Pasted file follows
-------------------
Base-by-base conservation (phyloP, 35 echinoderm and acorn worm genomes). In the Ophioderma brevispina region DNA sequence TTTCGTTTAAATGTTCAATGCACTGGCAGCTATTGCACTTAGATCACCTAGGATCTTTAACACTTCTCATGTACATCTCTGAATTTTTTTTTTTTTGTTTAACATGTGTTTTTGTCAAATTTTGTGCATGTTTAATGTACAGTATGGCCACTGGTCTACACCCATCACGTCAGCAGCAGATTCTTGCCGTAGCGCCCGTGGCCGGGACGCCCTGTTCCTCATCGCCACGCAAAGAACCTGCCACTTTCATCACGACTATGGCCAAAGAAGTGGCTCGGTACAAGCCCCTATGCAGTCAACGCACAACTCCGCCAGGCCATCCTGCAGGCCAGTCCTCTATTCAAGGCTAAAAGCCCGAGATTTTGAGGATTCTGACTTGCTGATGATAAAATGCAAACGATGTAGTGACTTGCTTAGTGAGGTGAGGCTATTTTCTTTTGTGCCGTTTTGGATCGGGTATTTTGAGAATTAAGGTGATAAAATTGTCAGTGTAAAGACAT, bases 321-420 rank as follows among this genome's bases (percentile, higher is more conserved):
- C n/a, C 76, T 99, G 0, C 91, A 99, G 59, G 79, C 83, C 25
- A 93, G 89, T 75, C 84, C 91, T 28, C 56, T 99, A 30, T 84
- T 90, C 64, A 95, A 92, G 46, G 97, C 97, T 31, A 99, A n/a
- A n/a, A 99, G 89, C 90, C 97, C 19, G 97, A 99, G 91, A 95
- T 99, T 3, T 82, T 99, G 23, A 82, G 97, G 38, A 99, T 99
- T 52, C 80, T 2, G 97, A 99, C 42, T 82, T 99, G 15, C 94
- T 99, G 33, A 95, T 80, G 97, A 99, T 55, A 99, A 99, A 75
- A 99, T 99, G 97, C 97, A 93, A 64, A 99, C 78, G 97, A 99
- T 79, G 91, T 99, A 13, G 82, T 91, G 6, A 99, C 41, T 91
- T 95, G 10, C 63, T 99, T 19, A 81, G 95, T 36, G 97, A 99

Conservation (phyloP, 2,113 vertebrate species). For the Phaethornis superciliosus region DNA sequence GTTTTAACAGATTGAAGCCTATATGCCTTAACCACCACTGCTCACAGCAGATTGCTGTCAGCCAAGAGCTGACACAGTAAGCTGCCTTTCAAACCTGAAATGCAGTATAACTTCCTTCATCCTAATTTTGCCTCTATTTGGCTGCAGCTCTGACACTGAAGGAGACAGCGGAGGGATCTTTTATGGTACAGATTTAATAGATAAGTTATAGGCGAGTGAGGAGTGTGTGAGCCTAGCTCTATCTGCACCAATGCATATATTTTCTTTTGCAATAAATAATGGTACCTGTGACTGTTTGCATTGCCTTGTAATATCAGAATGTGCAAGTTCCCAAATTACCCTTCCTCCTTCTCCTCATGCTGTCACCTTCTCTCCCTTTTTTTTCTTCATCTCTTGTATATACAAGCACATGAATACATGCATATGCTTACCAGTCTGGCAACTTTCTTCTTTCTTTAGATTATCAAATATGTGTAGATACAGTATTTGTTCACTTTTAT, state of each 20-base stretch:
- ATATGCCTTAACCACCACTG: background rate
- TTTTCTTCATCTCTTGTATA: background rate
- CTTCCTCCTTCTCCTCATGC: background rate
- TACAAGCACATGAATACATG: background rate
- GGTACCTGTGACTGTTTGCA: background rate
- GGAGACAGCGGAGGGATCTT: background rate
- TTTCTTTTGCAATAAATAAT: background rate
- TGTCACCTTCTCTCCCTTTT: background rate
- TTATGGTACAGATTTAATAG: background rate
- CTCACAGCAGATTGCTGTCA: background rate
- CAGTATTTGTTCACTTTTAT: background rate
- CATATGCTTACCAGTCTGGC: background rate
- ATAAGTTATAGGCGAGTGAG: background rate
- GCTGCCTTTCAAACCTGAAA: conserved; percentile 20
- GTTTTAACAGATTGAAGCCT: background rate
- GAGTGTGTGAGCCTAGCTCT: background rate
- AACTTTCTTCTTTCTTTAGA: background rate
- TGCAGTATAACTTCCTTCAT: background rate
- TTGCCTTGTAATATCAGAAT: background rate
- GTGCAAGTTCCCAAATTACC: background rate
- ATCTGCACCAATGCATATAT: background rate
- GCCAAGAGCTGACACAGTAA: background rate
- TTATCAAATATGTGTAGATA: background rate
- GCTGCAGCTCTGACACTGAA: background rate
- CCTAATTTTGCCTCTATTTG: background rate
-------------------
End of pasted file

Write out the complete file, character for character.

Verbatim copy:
Base-by-base conservation (phyloP, 35 echinoderm and acorn worm genomes). In the Ophioderma brevispina region DNA sequence TTTCGTTTAAATGTTCAATGCACTGGCAGCTATTGCACTTAGATCACCTAGGATCTTTAACACTTCTCATGTACATCTCTGAATTTTTTTTTTTTTGTTTAACATGTGTTTTTGTCAAATTTTGTGCATGTTTAATGTACAGTATGGCCACTGGTCTACACCCATCACGTCAGCAGCAGATTCTTGCCGTAGCGCCCGTGGCCGGGACGCCCTGTTCCTCATCGCCACGCAAAGAACCTGCCACTTTCATCACGACTATGGCCAAAGAAGTGGCTCGGTACAAGCCCCTATGCAGTCAACGCACAACTCCGCCAGGCCATCCTGCAGGCCAGTCCTCTATTCAAGGCTAAAAGCCCGAGATTTTGAGGATTCTGACTTGCTGATGATAAAATGCAAACGATGTAGTGACTTGCTTAGTGAGGTGAGGCTATTTTCTTTTGTGCCGTTTTGGATCGGGTATTTTGAGAATTAAGGTGATAAAATTGTCAGTGTAAAGACAT, bases 321-420 rank as follows among this genome's bases (percentile, higher is more conserved):
- C n/a, C 76, T 99, G 0, C 91, A 99, G 59, G 79, C 83, C 25
- A 93, G 89, T 75, C 84, C 91, T 28, C 56, T 99, A 30, T 84
- T 90, C 64, A 95, A 92, G 46, G 97, C 97, T 31, A 99, A n/a
- A n/a, A 99, G 89, C 90, C 97, C 19, G 97, A 99, G 91, A 95
- T 99, T 3, T 82, T 99, G 23, A 82, G 97, G 38, A 99, T 99
- T 52, C 80, T 2, G 97, A 99, C 42, T 82, T 99, G 15, C 94
- T 99, G 33, A 95, T 80, G 97, A 99, T 55, A 99, A 99, A 75
- A 99, T 99, G 97, C 97, A 93, A 64, A 99, C 78, G 97, A 99
- T 79, G 91, T 99, A 13, G 82, T 91, G 6, A 99, C 41, T 91
- T 95, G 10, C 63, T 99, T 19, A 81, G 95, T 36, G 97, A 99

Conservation (phyloP, 2,113 vertebrate species). For the Phaethornis superciliosus region DNA sequence GTTTTAACAGATTGAAGCCTATATGCCTTAACCACCACTGCTCACAGCAGATTGCTGTCAGCCAAGAGCTGACACAGTAAGCTGCCTTTCAAACCTGAAATGCAGTATAACTTCCTTCATCCTAATTTTGCCTCTATTTGGCTGCAGCTCTGACACTGAAGGAGACAGCGGAGGGATCTTTTATGGTACAGATTTAATAGATAAGTTATAGGCGAGTGAGGAGTGTGTGAGCCTAGCTCTATCTGCACCAATGCATATATTTTCTTTTGCAATAAATAATGGTACCTGTGACTGTTTGCATTGCCTTGTAATATCAGAATGTGCAAGTTCCCAAATTACCCTTCCTCCTTCTCCTCATGCTGTCACCTTCTCTCCCTTTTTTTTCTTCATCTCTTGTATATACAAGCACATGAATACATGCATATGCTTACCAGTCTGGCAACTTTCTTCTTTCTTTAGATTATCAAATATGTGTAGATACAGTATTTGTTCACTTTTAT, state of each 20-base stretch:
- ATATGCCTTAACCACCACTG: background rate
- TTTTCTTCATCTCTTGTATA: background rate
- CTTCCTCCTTCTCCTCATGC: background rate
- TACAAGCACATGAATACATG: background rate
- GGTACCTGTGACTGTTTGCA: background rate
- GGAGACAGCGGAGGGATCTT: background rate
- TTTCTTTTGCAATAAATAAT: background rate
- TGTCACCTTCTCTCCCTTTT: background rate
- TTATGGTACAGATTTAATAG: background rate
- CTCACAGCAGATTGCTGTCA: background rate
- CAGTATTTGTTCACTTTTAT: background rate
- CATATGCTTACCAGTCTGGC: background rate
- ATAAGTTATAGGCGAGTGAG: background rate
- GCTGCCTTTCAAACCTGAAA: conserved; percentile 20
- GTTTTAACAGATTGAAGCCT: background rate
- GAGTGTGTGAGCCTAGCTCT: background rate
- AACTTTCTTCTTTCTTTAGA: background rate
- TGCAGTATAACTTCCTTCAT: background rate
- TTGCCTTGTAATATCAGAAT: background rate
- GTGCAAGTTCCCAAATTACC: background rate
- ATCTGCACCAATGCATATAT: background rate
- GCCAAGAGCTGACACAGTAA: background rate
- TTATCAAATATGTGTAGATA: background rate
- GCTGCAGCTCTGACACTGAA: background rate
- CCTAATTTTGCCTCTATTTG: background rate